In the fourth quarter of 2009, the Company entered into commitments with notional amounts totaling approximately $2,624,000 to sell Canadian funds based on the anticipated receipt of Canadian funds from the sale of certain rail in first quarter of 2010.  During the first quarter of 2010, the Company determined that the receipt of Canadian funds would not coincide with the purchase commitment and the Company recorded a loss of approximately $59,000 to record this commitment at market.  During the first quarter of 2010, the Company entered into commitments with notional amounts totaling approximately $2,683,000 to sell Canadian funds based on the anticipated receipt of Canadian funds from the aforementioned sale of certain rail in the first quarter of 2010.  This contract matured for a realized gain of approximately $59,000.  These gains and losses were reported as “Other Income” within the Consolidated Statements of Operations.





Overview
General

L. B. Foster Company is a leading manufacturer, fabricator and distributor of products for the rail, construction, utility and energy markets.  The Company is comprised of three business segments: Rail products, Construction products and Tubular products.

Recent Developments

On February 16, 2010 we entered into a Merger Agreement with Portec to acquire all of the issued and outstanding shares of Portec’s common stock at a price equal to $11.71 per share, or approximately $112.4 million.  Concurrently with the execution of the Merger Agreement, we also made a cash Tender Offer to purchase all of the shares of Portec.  As of July 29, 2010, Shareholders collectively owning 6,185,458 shares, approximately 64.41% of the outstanding Shares, agreed to tender all such shares and vote in favor of adopting the Merger Agreement.

On May 13, 2010, the Company, Purchaser and Portec executed the First Amendment to the Merger Agreement ("First Amendment") pursuant to which the Drop Dead Date was extended until the close of business on August 31, 2010. The Company and Portec executed a timing agreement dated as of April 29, 2010 with the Antitrust Division pursuant to which the Company and Portec agreed, subject to certain conditions, that they would not consummate the Merger before July 16, 2010, without the Antitrust Division's consent.

On June 24, 2010, the Court of Common Pleas of Allegheny County, Pennsylvania dissolved the preliminary injunction issued on April 21, 2010, which had enjoined the completion of the Company's offer to purchase all of the outstanding Shares of Portec.

On July 30, 2010, in accordance with the terms of the Merger Agreement the Purchaser extended the Offer until 12:00 midnight (one minute after 11:59 p.m.) New York City, New York time on Monday, August 16, 2010, unless further extended.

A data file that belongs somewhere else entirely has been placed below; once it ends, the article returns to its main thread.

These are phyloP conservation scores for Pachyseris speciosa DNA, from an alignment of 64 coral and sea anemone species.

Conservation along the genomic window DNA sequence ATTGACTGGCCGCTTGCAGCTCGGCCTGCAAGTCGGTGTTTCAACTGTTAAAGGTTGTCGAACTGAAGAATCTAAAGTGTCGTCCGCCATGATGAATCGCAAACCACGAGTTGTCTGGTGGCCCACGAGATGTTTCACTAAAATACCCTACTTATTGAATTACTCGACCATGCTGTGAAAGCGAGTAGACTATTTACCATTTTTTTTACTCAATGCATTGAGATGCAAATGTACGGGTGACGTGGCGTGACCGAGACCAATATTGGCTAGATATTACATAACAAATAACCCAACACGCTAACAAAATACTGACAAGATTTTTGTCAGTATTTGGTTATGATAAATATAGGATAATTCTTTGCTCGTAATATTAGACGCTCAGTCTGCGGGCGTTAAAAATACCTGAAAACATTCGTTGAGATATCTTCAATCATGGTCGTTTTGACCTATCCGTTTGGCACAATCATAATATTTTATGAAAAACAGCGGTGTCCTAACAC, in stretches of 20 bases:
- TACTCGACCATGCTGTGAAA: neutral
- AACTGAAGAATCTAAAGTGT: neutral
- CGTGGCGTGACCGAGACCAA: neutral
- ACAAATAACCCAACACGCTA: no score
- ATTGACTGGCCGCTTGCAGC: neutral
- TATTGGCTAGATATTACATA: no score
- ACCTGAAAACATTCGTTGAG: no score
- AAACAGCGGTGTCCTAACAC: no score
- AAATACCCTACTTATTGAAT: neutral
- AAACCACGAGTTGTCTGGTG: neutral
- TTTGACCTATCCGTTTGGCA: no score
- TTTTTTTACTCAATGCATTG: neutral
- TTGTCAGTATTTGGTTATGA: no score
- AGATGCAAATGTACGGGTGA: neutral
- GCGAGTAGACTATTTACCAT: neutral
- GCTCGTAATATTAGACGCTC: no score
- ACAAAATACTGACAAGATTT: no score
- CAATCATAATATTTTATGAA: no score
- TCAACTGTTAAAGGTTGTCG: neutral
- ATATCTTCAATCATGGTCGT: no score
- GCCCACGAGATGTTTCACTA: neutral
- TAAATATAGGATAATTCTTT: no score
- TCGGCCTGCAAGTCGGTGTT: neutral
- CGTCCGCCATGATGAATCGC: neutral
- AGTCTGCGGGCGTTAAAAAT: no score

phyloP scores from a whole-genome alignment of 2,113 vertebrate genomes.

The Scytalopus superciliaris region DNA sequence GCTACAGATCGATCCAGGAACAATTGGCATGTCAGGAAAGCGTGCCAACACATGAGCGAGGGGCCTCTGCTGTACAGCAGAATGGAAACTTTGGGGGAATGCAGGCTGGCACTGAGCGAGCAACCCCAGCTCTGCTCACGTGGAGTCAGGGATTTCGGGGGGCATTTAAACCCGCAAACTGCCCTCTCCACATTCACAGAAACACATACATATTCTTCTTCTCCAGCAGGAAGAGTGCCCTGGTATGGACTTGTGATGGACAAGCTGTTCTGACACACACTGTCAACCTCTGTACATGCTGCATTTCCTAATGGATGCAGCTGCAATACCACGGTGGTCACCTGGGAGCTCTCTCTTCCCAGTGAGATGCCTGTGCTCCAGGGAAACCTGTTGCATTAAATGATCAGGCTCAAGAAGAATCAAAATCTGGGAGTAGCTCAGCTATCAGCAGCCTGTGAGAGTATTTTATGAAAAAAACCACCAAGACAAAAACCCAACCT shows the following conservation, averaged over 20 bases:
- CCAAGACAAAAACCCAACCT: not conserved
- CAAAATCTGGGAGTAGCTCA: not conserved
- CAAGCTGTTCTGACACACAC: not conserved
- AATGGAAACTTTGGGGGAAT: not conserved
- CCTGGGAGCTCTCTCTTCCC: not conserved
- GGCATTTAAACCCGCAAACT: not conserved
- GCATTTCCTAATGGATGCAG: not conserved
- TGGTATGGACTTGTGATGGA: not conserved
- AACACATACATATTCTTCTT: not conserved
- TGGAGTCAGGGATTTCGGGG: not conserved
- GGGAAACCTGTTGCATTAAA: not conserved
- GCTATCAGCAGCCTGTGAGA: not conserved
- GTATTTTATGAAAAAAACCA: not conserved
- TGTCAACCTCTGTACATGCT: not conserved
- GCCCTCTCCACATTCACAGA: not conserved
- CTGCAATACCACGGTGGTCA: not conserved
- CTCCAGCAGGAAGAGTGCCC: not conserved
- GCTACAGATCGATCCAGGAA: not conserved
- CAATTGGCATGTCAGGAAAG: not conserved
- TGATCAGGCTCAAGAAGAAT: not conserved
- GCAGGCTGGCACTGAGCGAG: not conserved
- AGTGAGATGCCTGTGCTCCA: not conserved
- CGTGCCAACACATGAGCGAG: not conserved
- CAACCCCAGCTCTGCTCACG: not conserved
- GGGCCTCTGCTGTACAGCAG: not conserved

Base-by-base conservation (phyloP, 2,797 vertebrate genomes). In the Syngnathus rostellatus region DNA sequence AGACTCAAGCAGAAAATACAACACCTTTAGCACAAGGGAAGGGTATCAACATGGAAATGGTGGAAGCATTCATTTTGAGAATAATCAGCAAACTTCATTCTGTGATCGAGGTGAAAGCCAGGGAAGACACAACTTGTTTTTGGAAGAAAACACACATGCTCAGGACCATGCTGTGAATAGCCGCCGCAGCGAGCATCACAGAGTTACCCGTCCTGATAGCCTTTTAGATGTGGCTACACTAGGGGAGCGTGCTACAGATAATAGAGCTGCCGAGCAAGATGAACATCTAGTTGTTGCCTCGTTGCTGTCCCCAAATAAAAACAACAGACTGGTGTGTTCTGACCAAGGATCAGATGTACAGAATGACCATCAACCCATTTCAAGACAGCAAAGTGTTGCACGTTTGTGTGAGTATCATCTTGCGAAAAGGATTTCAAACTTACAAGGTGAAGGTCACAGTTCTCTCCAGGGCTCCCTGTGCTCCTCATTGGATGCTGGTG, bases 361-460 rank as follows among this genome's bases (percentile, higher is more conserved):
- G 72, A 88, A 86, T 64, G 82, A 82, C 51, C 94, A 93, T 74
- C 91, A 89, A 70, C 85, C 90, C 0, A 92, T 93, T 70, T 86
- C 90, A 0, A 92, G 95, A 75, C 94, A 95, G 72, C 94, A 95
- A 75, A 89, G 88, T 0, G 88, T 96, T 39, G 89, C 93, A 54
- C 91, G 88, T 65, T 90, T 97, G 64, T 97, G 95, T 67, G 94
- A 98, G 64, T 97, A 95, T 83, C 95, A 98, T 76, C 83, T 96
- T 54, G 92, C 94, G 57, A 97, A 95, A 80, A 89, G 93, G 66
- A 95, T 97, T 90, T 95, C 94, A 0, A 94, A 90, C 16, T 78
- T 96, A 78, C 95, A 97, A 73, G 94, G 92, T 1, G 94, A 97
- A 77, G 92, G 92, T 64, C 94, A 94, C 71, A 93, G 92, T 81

The Antitrust Division of the US Department of Justice (DOJ) has raised antitrust concerns to the Company's proposed acquisition of Portec. The DOJ has expressed concern that the proposed acquisition may have a potentially anti-competitive effect with respect to the merged company's rail joint business. As a condition to the proposed acquisition, the DOJ may seek various restructuring alternatives which may or may not be acceptable, possibly including the sale of certain assets associated with the merged company's rail joint business.




Critical Accounting Policies

The accompanying consolidated financial statements have been prepared in conformity with accounting principles generally accepted in the United States.  When more than one accounting principle, or method of its application, is generally accepted, management selects the principle or method that is appropriate in the Company’s specific circumstances.  Application of these accounting principles requires management to make estimates about the future resolution of existing uncertainties.  As a result, actual results could differ from these estimates.  In preparing these financial statements, management has made its best estimates and judgments of the amounts and disclosures included in the financial statements giving due regard to materiality.  There have been no material changes in the Company’s critical accounting policies or estimates since December 31, 2009.  For more information regarding the Company’s critical accounting policies, please see the Management’s Discussion & Analysis of Financial Condition and Results of Operations in Form 10-K for the year ended December 31, 2009.

New Accounting Pronouncements

In June 2009, the FASB issued changes to the consolidation guidance applicable to a variable interest entity (VIE).  FASB ASC Topic 810, “Consolidation,” amends the guidance governing the determination of whether an enterprise is the primary beneficiary of a VIE, and is, therefore, required to consolidate an entity, by requiring a qualitative analysis rather than a quantitative analysis.  The qualitative analysis will include, among other things, consideration of who has the power to direct the activities of the entity that most significantly impact the entity’s economic performance and who has the obligation to absorb losses or the right to receive benefits of the VIE that could potentially be significant to the VIE.  This standard also requires continuous reassessments of whether an enterprise is the primary beneficiary of a VIE.  Previously, FIN 46R required reconsideration of whether an enterprise was the primary beneficiary of a VIE only when specific events had occurred.   FASB ASC 810 also requires enhanced disclosures about an enterprise’s involvement with a VIE.  We adopted the changes issued by the FASB to accounting for VIE’s on January 1, 2010.